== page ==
Anti-heroin vaccine closer to reality, stops ‘high’ in primates


Scientists have broken new ground with a vaccine that stops the high of heroin. The experts from the Virginia Commonwealth University and the Scripps Research Center discovered that the vaccine — the first of its kind to reach this phase of preclinical testing — was effective on rhesus macaques, a species of monkeys.

“Essentially we have discovered a universal drug vaccine platform that can be customized to target virtually any drug or a predetermined combination of drugs,” said first author Paul Bremer of the Scripps Research Institute. “Emerging research has shown that single drug vaccines can be combined with other single drug vaccines without loss of efficacy.”

Looking to develop more pharmacotherapy options for disorders related to opioid use, the scientists created the vaccine through an assessment of hapten structure — molecules that evoke an immune response through protein — and carrier proteins, which help in the migration of substances.

“We paid careful attention to the chemical structure of heroin and used an accurate mimic of it in the vaccine, known as a hapten,” he said. “This hapten provides a blueprint for which molecule the antibodies should recognize. Previous clinical trials have not used vaccines in which the hapten is properly designed to mimic the target drug.”

The scientists found that the anti-heroin vaccine demonstrated durability and effectiveness over eight months. It also sustained and generated anti-drug IgG titers, a calculation of how much antibody an organism has yielded.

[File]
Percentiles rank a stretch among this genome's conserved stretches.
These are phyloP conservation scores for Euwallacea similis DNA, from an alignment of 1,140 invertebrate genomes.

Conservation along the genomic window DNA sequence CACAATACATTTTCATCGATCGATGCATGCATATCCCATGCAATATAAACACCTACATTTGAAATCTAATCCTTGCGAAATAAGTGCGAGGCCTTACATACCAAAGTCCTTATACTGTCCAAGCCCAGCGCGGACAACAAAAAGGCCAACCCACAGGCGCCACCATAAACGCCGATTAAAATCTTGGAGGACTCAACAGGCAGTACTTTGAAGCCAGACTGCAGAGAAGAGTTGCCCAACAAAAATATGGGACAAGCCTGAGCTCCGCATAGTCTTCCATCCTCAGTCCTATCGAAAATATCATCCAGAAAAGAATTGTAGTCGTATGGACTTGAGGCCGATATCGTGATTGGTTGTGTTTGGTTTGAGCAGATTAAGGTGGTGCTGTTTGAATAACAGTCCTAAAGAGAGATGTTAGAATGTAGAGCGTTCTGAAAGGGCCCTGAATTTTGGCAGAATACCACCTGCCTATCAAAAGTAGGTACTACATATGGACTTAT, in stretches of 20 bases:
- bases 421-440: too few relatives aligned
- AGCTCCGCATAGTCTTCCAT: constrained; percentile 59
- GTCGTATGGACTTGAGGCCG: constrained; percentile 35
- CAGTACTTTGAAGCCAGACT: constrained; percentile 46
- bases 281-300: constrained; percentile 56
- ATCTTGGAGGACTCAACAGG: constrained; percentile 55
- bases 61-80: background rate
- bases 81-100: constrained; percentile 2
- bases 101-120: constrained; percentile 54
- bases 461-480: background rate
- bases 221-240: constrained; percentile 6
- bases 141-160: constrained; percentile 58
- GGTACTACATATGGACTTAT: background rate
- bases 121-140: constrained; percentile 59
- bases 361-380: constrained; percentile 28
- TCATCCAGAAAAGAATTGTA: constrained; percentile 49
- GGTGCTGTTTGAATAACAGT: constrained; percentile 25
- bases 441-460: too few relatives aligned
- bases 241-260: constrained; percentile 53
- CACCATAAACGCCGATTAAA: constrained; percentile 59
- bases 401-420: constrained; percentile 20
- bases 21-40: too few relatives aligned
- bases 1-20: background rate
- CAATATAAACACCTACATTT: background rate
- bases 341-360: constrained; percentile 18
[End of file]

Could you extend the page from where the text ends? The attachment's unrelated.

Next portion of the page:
“Theoretically, a heroin user immunized with our vaccine would face increased difficulty in getting high, which may help in achieving drug abstinence,” Bremer said. “Because of the high selectivity of the vaccine for heroin, drugs like buprenorphine could be used as an adjunct pharmacotherapy to help with cravings.”

Bremer explained that the anti-heroin vaccine, which is an immunotherapy, is different from buprenorphine or naltrexone, which are pharmacological therapies.

“[The vaccine] generates antibodies that neutralize heroin’s psychoactive metabolite (6-acetylmorphine) and prevents it from acting on the (opioid) receptors in the brain,” he said. “Pharmacotherapies, in contrast, also act on the same receptors as heroin and can, therefore, have side-effects. Antibodies from the vaccine are much longer lasting and do not penetrate the brain, so they are much safer.”

Rhesus monkeys are ideal subject models because… (continue reading)